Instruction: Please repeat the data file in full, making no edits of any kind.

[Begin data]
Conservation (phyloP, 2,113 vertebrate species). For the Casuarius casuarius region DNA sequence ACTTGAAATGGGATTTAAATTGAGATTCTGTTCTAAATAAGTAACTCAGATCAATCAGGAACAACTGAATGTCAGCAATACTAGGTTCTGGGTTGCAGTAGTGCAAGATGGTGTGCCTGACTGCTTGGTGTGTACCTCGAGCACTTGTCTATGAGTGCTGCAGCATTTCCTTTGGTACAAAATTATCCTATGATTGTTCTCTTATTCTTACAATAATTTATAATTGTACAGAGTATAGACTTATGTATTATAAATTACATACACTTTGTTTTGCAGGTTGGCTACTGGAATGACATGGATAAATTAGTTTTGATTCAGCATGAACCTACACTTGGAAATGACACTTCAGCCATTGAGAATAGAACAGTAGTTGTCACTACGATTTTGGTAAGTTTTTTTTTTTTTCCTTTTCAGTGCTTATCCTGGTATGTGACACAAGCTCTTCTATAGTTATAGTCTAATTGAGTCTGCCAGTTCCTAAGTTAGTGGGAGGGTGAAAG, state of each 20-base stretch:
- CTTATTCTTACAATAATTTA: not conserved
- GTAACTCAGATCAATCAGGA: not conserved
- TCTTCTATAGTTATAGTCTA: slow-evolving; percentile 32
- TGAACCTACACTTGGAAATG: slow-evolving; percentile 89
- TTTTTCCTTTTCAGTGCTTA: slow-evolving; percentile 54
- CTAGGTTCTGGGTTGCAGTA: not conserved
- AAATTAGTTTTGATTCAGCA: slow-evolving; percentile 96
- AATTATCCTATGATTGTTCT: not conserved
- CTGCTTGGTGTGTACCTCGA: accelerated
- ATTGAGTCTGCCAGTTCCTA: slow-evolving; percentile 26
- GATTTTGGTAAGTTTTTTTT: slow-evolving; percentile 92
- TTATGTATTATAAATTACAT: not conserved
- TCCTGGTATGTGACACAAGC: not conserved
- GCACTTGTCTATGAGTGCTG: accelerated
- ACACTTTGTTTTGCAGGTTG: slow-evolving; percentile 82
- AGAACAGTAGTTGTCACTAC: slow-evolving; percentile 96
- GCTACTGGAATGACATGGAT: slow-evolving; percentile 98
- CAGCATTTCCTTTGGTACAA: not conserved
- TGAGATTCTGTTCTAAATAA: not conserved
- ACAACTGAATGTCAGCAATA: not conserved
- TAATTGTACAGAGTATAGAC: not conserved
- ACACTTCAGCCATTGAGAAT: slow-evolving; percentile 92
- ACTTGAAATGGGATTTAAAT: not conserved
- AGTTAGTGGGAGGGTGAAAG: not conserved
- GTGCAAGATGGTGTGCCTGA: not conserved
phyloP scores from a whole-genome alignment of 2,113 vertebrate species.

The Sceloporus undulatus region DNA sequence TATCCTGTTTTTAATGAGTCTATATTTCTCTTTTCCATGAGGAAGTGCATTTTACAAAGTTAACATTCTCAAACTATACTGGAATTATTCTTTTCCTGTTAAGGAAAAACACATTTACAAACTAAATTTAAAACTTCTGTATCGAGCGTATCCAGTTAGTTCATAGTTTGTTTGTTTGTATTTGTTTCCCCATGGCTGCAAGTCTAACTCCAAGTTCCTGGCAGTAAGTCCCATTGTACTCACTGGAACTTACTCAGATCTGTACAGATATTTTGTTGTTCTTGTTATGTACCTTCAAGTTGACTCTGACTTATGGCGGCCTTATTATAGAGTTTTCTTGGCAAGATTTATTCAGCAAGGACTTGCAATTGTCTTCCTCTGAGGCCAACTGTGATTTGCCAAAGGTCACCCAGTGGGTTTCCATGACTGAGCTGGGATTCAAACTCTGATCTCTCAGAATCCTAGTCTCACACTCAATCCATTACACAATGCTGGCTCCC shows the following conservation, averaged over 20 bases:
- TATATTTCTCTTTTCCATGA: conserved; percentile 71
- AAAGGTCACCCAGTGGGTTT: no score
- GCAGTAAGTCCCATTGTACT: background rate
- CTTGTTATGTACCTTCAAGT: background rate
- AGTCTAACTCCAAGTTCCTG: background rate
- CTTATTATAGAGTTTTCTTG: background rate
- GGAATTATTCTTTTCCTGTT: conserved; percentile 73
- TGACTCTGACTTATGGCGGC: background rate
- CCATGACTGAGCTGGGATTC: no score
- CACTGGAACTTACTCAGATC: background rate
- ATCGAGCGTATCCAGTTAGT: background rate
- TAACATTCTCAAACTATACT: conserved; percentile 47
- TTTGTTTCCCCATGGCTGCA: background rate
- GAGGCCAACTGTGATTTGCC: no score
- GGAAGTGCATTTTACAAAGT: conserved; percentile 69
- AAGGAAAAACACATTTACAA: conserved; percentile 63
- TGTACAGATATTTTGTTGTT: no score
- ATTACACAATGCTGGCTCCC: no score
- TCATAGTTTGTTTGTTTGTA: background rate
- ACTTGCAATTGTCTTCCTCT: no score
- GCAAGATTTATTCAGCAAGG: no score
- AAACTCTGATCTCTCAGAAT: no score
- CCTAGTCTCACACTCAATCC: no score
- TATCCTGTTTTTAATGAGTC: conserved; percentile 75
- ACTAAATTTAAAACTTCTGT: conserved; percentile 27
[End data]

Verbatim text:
Conservation (phyloP, 2,113 vertebrate species). For the Casuarius casuarius region DNA sequence ACTTGAAATGGGATTTAAATTGAGATTCTGTTCTAAATAAGTAACTCAGATCAATCAGGAACAACTGAATGTCAGCAATACTAGGTTCTGGGTTGCAGTAGTGCAAGATGGTGTGCCTGACTGCTTGGTGTGTACCTCGAGCACTTGTCTATGAGTGCTGCAGCATTTCCTTTGGTACAAAATTATCCTATGATTGTTCTCTTATTCTTACAATAATTTATAATTGTACAGAGTATAGACTTATGTATTATAAATTACATACACTTTGTTTTGCAGGTTGGCTACTGGAATGACATGGATAAATTAGTTTTGATTCAGCATGAACCTACACTTGGAAATGACACTTCAGCCATTGAGAATAGAACAGTAGTTGTCACTACGATTTTGGTAAGTTTTTTTTTTTTTCCTTTTCAGTGCTTATCCTGGTATGTGACACAAGCTCTTCTATAGTTATAGTCTAATTGAGTCTGCCAGTTCCTAAGTTAGTGGGAGGGTGAAAG, state of each 20-base stretch:
- CTTATTCTTACAATAATTTA: not conserved
- GTAACTCAGATCAATCAGGA: not conserved
- TCTTCTATAGTTATAGTCTA: slow-evolving; percentile 32
- TGAACCTACACTTGGAAATG: slow-evolving; percentile 89
- TTTTTCCTTTTCAGTGCTTA: slow-evolving; percentile 54
- CTAGGTTCTGGGTTGCAGTA: not conserved
- AAATTAGTTTTGATTCAGCA: slow-evolving; percentile 96
- AATTATCCTATGATTGTTCT: not conserved
- CTGCTTGGTGTGTACCTCGA: accelerated
- ATTGAGTCTGCCAGTTCCTA: slow-evolving; percentile 26
- GATTTTGGTAAGTTTTTTTT: slow-evolving; percentile 92
- TTATGTATTATAAATTACAT: not conserved
- TCCTGGTATGTGACACAAGC: not conserved
- GCACTTGTCTATGAGTGCTG: accelerated
- ACACTTTGTTTTGCAGGTTG: slow-evolving; percentile 82
- AGAACAGTAGTTGTCACTAC: slow-evolving; percentile 96
- GCTACTGGAATGACATGGAT: slow-evolving; percentile 98
- CAGCATTTCCTTTGGTACAA: not conserved
- TGAGATTCTGTTCTAAATAA: not conserved
- ACAACTGAATGTCAGCAATA: not conserved
- TAATTGTACAGAGTATAGAC: not conserved
- ACACTTCAGCCATTGAGAAT: slow-evolving; percentile 92
- ACTTGAAATGGGATTTAAAT: not conserved
- AGTTAGTGGGAGGGTGAAAG: not conserved
- GTGCAAGATGGTGTGCCTGA: not conserved
phyloP scores from a whole-genome alignment of 2,113 vertebrate species.

The Sceloporus undulatus region DNA sequence TATCCTGTTTTTAATGAGTCTATATTTCTCTTTTCCATGAGGAAGTGCATTTTACAAAGTTAACATTCTCAAACTATACTGGAATTATTCTTTTCCTGTTAAGGAAAAACACATTTACAAACTAAATTTAAAACTTCTGTATCGAGCGTATCCAGTTAGTTCATAGTTTGTTTGTTTGTATTTGTTTCCCCATGGCTGCAAGTCTAACTCCAAGTTCCTGGCAGTAAGTCCCATTGTACTCACTGGAACTTACTCAGATCTGTACAGATATTTTGTTGTTCTTGTTATGTACCTTCAAGTTGACTCTGACTTATGGCGGCCTTATTATAGAGTTTTCTTGGCAAGATTTATTCAGCAAGGACTTGCAATTGTCTTCCTCTGAGGCCAACTGTGATTTGCCAAAGGTCACCCAGTGGGTTTCCATGACTGAGCTGGGATTCAAACTCTGATCTCTCAGAATCCTAGTCTCACACTCAATCCATTACACAATGCTGGCTCCC shows the following conservation, averaged over 20 bases:
- TATATTTCTCTTTTCCATGA: conserved; percentile 71
- AAAGGTCACCCAGTGGGTTT: no score
- GCAGTAAGTCCCATTGTACT: background rate
- CTTGTTATGTACCTTCAAGT: background rate
- AGTCTAACTCCAAGTTCCTG: background rate
- CTTATTATAGAGTTTTCTTG: background rate
- GGAATTATTCTTTTCCTGTT: conserved; percentile 73
- TGACTCTGACTTATGGCGGC: background rate
- CCATGACTGAGCTGGGATTC: no score
- CACTGGAACTTACTCAGATC: background rate
- ATCGAGCGTATCCAGTTAGT: background rate
- TAACATTCTCAAACTATACT: conserved; percentile 47
- TTTGTTTCCCCATGGCTGCA: background rate
- GAGGCCAACTGTGATTTGCC: no score
- GGAAGTGCATTTTACAAAGT: conserved; percentile 69
- AAGGAAAAACACATTTACAA: conserved; percentile 63
- TGTACAGATATTTTGTTGTT: no score
- ATTACACAATGCTGGCTCCC: no score
- TCATAGTTTGTTTGTTTGTA: background rate
- ACTTGCAATTGTCTTCCTCT: no score
- GCAAGATTTATTCAGCAAGG: no score
- AAACTCTGATCTCTCAGAAT: no score
- CCTAGTCTCACACTCAATCC: no score
- TATCCTGTTTTTAATGAGTC: conserved; percentile 75
- ACTAAATTTAAAACTTCTGT: conserved; percentile 27